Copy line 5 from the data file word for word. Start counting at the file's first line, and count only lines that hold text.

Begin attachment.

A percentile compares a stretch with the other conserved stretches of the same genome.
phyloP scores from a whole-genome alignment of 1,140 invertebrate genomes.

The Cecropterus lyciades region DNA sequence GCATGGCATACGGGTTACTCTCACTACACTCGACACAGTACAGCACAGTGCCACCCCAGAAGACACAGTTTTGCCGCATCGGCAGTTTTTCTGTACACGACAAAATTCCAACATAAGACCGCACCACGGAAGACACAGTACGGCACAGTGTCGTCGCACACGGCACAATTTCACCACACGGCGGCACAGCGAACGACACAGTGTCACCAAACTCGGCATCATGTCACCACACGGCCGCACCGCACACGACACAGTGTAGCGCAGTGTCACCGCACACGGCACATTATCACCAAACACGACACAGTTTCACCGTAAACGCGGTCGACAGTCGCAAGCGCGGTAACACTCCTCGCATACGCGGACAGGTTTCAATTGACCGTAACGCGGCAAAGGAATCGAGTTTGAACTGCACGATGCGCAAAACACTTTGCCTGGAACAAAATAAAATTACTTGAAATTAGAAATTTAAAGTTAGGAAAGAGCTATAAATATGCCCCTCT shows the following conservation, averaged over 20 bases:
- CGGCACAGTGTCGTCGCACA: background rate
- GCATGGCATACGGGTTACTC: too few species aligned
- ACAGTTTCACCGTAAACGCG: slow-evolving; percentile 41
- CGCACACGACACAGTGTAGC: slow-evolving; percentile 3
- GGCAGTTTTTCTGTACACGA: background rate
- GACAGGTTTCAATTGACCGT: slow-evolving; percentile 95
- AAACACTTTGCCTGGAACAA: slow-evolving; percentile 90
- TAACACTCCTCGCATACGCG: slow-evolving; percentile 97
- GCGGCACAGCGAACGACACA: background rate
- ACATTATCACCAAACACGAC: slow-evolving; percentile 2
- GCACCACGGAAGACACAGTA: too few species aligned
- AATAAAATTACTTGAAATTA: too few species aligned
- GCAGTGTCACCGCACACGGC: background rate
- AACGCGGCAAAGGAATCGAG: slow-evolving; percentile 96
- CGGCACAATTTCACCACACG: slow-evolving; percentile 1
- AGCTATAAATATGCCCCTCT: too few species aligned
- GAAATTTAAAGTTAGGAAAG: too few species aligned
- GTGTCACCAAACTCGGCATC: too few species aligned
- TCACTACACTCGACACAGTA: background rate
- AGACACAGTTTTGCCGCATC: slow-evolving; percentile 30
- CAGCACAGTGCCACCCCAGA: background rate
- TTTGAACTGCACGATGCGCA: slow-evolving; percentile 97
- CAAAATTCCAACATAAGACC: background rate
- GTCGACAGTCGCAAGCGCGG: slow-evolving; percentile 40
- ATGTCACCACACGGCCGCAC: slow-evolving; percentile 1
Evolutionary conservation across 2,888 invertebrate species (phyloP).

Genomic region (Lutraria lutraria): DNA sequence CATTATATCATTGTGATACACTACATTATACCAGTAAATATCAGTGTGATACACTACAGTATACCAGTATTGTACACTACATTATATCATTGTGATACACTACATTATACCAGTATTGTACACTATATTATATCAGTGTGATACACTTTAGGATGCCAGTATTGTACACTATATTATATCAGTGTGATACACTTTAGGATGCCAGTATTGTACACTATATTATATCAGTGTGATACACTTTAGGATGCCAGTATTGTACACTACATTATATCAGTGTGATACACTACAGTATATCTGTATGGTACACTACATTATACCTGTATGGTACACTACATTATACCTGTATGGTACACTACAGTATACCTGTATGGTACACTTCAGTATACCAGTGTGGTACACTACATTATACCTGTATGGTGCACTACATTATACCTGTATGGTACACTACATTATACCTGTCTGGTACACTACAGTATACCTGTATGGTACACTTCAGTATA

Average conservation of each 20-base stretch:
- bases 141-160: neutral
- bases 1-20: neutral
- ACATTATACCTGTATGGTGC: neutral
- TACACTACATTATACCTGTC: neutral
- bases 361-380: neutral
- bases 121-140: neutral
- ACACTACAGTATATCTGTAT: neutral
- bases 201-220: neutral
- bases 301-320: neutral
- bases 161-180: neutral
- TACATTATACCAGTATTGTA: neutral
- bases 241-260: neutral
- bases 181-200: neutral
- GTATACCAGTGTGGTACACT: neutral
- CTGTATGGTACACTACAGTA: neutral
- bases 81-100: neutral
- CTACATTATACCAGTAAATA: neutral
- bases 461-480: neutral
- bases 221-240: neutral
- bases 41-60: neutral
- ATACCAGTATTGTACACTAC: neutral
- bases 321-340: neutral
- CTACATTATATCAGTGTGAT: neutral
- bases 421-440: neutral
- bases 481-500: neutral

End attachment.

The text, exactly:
- GCATGGCATACGGGTTACTC: too few species aligned